Grape tomatoes: How to choose, store and prepare

(Richard Hartog, Los Angeles Times)

Really great regular tomatoes don’t come around until the weather gets consistently hotter. So thank goodness for grape tomatoes. These are tiny (even smaller than cherry tomatoes) and naturally high in sugar (as much as twice as much as other tomatoes).

As a result, they ripen more quickly, making them flavorful even in cool spring weather. Introduced from Taiwan in the 1990s, they have proliferated like mad. What once was just a single variety (called Santa, it’s still around and still good) is now a rainbow of colors and shapes--red and gold, of course, but also green, white, pink and even purple.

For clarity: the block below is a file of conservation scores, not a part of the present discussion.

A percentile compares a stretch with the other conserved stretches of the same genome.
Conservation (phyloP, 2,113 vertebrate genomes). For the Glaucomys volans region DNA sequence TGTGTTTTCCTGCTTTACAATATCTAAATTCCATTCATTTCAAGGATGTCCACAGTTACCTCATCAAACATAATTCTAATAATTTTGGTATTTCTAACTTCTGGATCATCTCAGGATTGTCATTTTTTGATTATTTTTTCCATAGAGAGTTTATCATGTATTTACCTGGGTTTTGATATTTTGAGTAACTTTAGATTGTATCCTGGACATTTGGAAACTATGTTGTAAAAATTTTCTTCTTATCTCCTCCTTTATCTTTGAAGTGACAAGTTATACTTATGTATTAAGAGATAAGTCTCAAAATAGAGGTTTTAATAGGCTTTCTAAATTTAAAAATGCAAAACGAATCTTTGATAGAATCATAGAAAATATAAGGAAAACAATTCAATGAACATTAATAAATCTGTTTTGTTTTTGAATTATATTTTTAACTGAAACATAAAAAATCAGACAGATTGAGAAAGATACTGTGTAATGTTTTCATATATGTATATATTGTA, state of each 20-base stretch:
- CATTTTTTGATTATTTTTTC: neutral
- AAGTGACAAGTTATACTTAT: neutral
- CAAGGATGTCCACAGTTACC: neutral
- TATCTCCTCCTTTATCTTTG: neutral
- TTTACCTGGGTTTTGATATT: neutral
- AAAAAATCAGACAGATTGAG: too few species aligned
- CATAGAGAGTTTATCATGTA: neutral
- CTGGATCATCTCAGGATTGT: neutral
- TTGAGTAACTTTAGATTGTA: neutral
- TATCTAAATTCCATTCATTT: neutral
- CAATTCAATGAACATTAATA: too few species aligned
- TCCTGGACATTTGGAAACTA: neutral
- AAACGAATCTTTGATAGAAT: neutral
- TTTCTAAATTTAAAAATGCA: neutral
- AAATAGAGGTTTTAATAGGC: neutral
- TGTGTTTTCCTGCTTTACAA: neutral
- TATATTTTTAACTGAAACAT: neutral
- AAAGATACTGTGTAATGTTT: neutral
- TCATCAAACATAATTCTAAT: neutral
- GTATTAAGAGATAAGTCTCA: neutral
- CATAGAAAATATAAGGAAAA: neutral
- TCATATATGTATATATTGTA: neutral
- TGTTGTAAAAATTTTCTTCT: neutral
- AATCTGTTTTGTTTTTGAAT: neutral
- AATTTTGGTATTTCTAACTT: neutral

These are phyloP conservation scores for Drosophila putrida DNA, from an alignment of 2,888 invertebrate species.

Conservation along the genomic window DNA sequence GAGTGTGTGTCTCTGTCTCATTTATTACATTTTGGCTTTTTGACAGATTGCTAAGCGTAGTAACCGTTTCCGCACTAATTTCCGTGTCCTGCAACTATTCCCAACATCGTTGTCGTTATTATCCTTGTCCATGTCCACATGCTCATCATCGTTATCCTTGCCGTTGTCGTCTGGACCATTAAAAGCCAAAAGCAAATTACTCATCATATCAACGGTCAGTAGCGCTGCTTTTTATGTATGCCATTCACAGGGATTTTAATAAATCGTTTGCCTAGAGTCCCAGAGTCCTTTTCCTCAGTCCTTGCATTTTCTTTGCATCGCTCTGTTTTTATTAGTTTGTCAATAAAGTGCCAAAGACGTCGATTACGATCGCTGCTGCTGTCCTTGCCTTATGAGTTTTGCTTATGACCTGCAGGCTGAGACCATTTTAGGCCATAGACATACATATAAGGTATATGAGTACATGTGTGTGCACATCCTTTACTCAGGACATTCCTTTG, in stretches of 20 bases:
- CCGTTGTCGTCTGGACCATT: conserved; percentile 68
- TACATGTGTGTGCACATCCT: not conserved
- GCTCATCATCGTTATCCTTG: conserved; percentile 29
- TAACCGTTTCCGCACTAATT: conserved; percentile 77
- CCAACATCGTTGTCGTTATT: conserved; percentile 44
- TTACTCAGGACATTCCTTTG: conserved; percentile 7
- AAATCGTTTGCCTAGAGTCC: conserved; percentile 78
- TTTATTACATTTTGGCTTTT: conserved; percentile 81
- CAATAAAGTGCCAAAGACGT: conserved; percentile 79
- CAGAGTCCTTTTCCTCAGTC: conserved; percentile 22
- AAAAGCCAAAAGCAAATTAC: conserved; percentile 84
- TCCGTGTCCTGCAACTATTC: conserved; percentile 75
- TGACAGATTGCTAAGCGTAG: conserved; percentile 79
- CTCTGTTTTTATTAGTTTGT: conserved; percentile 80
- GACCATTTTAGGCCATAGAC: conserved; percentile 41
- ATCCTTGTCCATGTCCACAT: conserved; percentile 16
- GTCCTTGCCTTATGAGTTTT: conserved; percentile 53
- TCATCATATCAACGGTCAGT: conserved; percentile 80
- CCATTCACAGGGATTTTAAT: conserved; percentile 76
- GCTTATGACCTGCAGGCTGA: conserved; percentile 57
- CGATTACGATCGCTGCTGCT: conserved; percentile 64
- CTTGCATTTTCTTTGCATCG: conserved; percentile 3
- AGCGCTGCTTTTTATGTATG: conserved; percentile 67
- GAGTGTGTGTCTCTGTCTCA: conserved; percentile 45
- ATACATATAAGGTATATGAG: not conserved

How to choose: Tomatoes should be vibrantly colored with taut, shiny skin. There should be no soft or wrinkly spots.

How to store: Never refrigerate tomatoes -- it kills the flavor. Keep them at room temperature, lightly wrapped if you prefer.

How to prepare: Grape tomatoes are best used split in half in salads, so you can still appreciate the burst of flavor from their thick skins. To make a quick just-back-from-the-market lunch, cut the tomatoes in quarters and put them in a serving bowl with some minced garlic, a little olive oil and just a splash of red wine vinegar. Season until sharp with salt and black pepper and then toss some freshly cooked spaghetti on top. Give it a second to warm through, then stir to combine.